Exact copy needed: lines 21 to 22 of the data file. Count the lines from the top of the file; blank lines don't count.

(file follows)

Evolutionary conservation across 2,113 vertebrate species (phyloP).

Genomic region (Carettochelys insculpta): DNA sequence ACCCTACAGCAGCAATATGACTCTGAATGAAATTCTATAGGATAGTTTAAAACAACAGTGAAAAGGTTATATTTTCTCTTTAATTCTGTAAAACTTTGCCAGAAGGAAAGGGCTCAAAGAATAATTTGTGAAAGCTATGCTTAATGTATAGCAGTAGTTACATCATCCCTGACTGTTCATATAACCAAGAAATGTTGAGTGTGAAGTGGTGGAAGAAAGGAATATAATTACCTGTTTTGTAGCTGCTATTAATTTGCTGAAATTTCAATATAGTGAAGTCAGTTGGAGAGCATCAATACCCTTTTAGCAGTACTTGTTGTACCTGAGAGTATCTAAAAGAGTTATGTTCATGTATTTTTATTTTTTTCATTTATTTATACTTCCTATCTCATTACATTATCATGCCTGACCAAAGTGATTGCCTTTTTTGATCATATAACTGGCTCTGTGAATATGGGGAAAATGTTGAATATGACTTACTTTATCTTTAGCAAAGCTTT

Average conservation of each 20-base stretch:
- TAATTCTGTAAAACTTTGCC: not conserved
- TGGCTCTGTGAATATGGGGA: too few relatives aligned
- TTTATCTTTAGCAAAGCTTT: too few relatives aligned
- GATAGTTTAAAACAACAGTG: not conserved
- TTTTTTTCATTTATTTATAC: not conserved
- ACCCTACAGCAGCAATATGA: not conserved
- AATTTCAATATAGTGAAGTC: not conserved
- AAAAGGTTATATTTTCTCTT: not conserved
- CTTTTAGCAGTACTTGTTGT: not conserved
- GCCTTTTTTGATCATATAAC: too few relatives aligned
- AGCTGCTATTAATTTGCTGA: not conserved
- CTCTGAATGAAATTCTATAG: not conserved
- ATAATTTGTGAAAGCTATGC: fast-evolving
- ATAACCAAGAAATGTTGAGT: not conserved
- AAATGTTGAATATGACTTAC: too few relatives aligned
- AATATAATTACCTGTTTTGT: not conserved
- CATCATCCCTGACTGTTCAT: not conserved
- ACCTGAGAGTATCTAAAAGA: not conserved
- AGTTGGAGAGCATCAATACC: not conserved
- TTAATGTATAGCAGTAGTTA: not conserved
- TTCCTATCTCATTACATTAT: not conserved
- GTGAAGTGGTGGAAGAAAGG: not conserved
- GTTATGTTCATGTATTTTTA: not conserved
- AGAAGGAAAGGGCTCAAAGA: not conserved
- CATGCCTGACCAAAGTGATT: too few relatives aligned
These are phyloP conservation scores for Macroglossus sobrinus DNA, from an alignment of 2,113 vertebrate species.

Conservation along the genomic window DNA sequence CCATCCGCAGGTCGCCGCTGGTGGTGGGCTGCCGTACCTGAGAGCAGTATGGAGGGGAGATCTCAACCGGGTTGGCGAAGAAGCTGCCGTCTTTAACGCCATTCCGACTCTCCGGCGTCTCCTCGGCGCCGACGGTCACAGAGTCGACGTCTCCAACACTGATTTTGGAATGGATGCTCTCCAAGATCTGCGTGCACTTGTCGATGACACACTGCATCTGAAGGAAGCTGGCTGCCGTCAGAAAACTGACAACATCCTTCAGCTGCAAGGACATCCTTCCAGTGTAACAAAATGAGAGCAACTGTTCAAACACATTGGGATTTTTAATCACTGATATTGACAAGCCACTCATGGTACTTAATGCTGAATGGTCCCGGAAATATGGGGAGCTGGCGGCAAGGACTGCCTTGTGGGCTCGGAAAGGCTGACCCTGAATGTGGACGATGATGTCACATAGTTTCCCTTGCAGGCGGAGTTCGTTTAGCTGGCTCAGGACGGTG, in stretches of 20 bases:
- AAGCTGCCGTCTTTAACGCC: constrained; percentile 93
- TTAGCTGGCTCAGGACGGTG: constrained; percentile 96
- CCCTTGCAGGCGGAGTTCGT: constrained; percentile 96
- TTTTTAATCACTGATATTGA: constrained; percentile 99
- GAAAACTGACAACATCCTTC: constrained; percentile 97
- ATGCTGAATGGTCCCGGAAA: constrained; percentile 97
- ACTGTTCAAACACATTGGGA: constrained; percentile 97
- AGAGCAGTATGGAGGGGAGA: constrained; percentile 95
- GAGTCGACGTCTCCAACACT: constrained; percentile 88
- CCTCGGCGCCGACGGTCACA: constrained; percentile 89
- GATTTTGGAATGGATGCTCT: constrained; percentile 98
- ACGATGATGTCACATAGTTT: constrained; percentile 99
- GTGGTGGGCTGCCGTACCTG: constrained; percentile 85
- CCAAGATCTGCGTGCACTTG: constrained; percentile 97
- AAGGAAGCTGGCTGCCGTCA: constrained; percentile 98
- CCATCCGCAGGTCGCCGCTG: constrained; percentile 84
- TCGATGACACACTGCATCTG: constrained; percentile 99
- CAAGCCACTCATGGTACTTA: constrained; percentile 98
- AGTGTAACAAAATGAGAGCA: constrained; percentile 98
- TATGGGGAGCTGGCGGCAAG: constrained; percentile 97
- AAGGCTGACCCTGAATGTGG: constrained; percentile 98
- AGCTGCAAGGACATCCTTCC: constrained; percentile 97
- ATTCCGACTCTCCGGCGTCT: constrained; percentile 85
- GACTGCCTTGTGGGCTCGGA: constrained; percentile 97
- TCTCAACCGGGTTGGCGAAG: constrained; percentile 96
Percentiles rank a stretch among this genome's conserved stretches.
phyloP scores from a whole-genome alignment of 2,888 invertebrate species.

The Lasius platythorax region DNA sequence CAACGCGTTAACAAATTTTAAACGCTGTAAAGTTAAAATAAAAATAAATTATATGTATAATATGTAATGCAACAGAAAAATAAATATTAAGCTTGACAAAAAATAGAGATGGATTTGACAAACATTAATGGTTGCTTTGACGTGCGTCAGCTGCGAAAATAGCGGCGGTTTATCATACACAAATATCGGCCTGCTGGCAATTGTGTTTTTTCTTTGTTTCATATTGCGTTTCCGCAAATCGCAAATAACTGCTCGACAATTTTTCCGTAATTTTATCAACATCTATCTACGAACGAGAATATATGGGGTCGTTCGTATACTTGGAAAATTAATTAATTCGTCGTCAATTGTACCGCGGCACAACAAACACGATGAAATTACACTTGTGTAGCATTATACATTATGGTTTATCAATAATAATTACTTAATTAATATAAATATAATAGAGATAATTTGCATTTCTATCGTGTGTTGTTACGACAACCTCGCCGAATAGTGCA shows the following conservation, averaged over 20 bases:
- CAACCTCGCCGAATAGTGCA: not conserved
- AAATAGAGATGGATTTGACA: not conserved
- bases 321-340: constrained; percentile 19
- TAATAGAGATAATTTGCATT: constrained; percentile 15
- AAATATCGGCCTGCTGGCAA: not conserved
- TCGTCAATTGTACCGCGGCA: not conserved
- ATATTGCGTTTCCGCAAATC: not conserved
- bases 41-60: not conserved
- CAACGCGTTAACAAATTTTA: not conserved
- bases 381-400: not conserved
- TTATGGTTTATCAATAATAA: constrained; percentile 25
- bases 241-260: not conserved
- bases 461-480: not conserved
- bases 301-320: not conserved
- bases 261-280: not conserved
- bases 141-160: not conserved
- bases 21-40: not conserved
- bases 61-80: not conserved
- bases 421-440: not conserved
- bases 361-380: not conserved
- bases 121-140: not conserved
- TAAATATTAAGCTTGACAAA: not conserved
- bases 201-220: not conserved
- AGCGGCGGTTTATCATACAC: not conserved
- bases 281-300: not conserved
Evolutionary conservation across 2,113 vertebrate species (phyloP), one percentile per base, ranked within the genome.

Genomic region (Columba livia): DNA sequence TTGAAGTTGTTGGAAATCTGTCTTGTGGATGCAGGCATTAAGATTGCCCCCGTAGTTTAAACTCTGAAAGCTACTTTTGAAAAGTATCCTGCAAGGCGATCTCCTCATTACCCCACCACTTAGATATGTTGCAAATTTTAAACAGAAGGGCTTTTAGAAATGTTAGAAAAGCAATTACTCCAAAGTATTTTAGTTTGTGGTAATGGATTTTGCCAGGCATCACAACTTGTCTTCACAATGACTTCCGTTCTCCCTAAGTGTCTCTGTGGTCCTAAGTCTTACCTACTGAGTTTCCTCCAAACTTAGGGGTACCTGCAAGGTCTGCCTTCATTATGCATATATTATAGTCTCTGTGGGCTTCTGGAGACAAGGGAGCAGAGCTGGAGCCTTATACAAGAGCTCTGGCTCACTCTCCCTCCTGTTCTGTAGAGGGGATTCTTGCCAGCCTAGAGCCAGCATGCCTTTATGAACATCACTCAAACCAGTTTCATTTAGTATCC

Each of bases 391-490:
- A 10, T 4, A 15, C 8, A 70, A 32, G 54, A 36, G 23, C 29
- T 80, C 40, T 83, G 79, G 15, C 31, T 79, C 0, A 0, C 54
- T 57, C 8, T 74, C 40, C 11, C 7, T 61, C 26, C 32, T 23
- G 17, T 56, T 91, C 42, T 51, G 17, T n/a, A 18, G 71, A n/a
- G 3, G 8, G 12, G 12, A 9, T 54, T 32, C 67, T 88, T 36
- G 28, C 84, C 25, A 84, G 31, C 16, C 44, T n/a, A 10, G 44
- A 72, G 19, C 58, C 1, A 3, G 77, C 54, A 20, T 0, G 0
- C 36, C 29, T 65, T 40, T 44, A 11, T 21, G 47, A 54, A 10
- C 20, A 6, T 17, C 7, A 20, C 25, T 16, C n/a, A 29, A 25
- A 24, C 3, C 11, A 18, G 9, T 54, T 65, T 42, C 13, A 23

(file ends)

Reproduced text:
- ACCTGAGAGTATCTAAAAGA: not conserved
- AGTTGGAGAGCATCAATACC: not conserved